Hello English language learners and friends of Blue Noun English Language School in Scotland! Today, I’m going to give you a glimpse of one of our English language holiday activities : Kayaking on the River Tay.
A day off from practising English you might wonder? Think again! Our friends at Perth City Tours want to share the wonder of the riverscape with you, telling you all about what you can see.
As well as enjoying the beautiful City of Perth from a whole new angle, as you paddle along you will learn much about the industry, history and ecology of the River Tay. It’s a fantastic chance to chat about all things urban and ecology from an interesting viewpoint and with real experts (and it went straight on our language school activities menu when I got home).
So which lucky English language learners got to go kayaking on the River Tay?
Ahem, well there’s a couple of English idiomatic expressions to be used here. Firstly, I wanted to ‘test the water.’
Secondly, (the odd expression) ‘what’s good for the goose is good for the gander.’
Lastly, the ancient proverb, ‘all work and no play makes your English teacher really boring‘.
Ok, so I made the last one up (‘it’s all work and no play makes Jack a dull boy,’ – which any horror fans will know from the 1980’s film, The Shining.)
Blue Noun English Language School day out!
But enough about horror films, yes, you’ve guessed it. This time it was team Blue Noun taking the oars.
If we really need an excuse, we were celebrating Kenny’s birthday.
I also wanted to check the tour out, to see if it would be a good addition to our English language school activities menu, which we offer to all our guest language learners.
Most of all it’s because I’ve been following Perth City Tours on Instagram for a while: I’ve seen amazing shots of water wildlife and read their posts about river ecology. I’ve been dying to have a go!
We met Chris on the slipway, right in the heart of Perth City Centre. We had a quick chat about water safety and got kitted up with life jackets and paddles.
We were his first trip out this year. On this date (April 25th) Scotland was slowly emerging out of its second national lockdown due to the Covid-19 Pandemic. One of the first restrictions to be eased was the permitting of inter-regional travel. As our little independent language school is in Crieff, Perthshire, the national restrictions permitted us (Crieff residents) to join him.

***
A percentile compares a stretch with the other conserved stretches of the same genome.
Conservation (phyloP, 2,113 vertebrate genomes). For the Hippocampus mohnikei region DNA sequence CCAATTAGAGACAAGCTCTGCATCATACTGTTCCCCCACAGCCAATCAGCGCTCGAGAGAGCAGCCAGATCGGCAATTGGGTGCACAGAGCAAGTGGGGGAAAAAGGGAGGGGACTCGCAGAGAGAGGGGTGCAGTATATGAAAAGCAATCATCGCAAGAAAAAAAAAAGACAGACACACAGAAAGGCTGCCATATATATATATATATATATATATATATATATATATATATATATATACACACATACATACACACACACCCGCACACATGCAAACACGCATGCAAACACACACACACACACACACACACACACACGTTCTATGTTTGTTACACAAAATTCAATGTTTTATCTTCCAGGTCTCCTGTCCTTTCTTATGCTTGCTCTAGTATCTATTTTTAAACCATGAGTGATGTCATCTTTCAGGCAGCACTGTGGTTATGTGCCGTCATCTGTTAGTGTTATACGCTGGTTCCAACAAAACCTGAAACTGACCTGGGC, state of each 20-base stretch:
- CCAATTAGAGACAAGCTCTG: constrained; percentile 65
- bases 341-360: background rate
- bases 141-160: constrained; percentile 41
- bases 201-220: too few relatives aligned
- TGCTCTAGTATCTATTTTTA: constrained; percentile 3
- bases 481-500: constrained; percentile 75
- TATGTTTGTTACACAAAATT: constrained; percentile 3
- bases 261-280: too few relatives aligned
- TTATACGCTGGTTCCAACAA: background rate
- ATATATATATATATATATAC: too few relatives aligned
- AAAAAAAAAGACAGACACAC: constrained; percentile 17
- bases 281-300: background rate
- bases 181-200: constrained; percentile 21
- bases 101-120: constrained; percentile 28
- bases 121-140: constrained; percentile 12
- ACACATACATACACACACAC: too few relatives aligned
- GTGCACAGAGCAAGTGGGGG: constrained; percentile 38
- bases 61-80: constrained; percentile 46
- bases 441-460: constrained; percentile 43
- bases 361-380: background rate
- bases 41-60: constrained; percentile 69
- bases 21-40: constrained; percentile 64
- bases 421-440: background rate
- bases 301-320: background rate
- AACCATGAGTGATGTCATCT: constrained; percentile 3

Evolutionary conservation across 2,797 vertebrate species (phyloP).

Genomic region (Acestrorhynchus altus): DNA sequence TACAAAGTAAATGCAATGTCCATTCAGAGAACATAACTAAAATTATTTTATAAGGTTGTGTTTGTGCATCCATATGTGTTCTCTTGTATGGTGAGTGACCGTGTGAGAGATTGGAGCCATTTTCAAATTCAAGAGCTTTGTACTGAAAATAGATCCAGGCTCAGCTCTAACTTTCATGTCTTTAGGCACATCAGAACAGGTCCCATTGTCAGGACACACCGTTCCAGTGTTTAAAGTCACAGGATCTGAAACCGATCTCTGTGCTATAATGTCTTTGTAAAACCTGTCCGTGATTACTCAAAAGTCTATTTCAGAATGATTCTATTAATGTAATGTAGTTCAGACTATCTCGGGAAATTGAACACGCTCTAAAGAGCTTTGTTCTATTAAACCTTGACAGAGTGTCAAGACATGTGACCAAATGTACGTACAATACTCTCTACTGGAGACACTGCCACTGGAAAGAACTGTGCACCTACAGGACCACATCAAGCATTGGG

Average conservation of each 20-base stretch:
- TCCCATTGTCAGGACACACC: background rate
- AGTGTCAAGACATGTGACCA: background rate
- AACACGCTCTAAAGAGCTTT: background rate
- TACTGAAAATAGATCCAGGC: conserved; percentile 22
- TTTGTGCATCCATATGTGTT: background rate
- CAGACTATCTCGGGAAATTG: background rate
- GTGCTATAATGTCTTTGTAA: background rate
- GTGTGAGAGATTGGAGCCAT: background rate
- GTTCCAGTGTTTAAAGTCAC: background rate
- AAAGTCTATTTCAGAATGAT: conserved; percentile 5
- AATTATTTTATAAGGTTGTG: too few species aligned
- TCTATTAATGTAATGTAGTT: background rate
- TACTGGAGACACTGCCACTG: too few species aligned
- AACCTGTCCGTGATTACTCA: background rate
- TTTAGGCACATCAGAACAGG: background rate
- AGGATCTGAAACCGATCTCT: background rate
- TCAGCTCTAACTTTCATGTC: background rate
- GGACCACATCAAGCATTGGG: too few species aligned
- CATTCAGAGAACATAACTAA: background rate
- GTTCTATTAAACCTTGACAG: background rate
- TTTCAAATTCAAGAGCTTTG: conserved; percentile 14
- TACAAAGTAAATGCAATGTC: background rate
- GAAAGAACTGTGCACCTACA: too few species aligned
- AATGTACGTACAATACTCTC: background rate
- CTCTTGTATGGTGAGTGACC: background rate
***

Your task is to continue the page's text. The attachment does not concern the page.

Like Blue Noun, Perth City Tours relies heavily on national and international tourism as their main customer base and just like us, Chris’s business had been at a standstill waiting for his tourist customers to return to Perthshire safely.
It just felt great to get outside and try something new – and Chris was obviously delighted to get his business going again. He clearly loves his job (and what a job!).
In addition, the sun was shining, hot after what had felt like a remarkably long winter. With broad grins on our faces, we lugged the two twin kayaks down to the waterline keen to get out on the open waves!
NB: In fact, this isn’t stretching an idiom as much as you might think. This part of the River Tay is actually tidal. Chris plans his trips to coincide with the tide coming in, taking the sting out of the return part of the tour (paddling upstream). The movement of the two opposing water forces actually creates a very smooth, glassy surface for the boats to sit calmly upon, while strong, well-matched currents battle it out below.
Young Blue and I teamed up in one boat (I figured if anyone was going to dunk her, it should be me).
Kenny and Chris shared the second kayak. Before we had even left the slipway, we had learned about the River Tay bursting its banks (later on we would paddle past the city flood gates). It’s a rare event, but severe (Perth City Centre is almost flat).
There’s something fishy going on
All the photos on this page are taken by Chris. I was unwilling to gamble my precious dslr on my ability to not capsize.
It wasn’t a problem. Chris always takes a waterproof camera out with him and emails the photos over later. I have run a fisheye lens filter across them (the InshOt app – in case you are interested).
It seemed appropriate as the Tay is a salmon river.
This process also inspired me to tell the rest of our trip from a fishy viewpoint. As a narrator, I want to give you all the remarkable and wonderful ecology facts we learned from Chris, but I’m aware that might spoil a trip with him, should you take one.
There is so much to learn on the river and I am reluctant to give it away. Discovering it by boat is so magical. (Ask him about farming beavers, it’s extraordinary!)
I’m going to let the photos and two imaginary salmon, personified – and in my head with New York accents (goodness knows why) speak for themselves.
What’s all that noise about?
More humans in the green floaty things, and bad news I’m afraid – there’s a wiggler with them.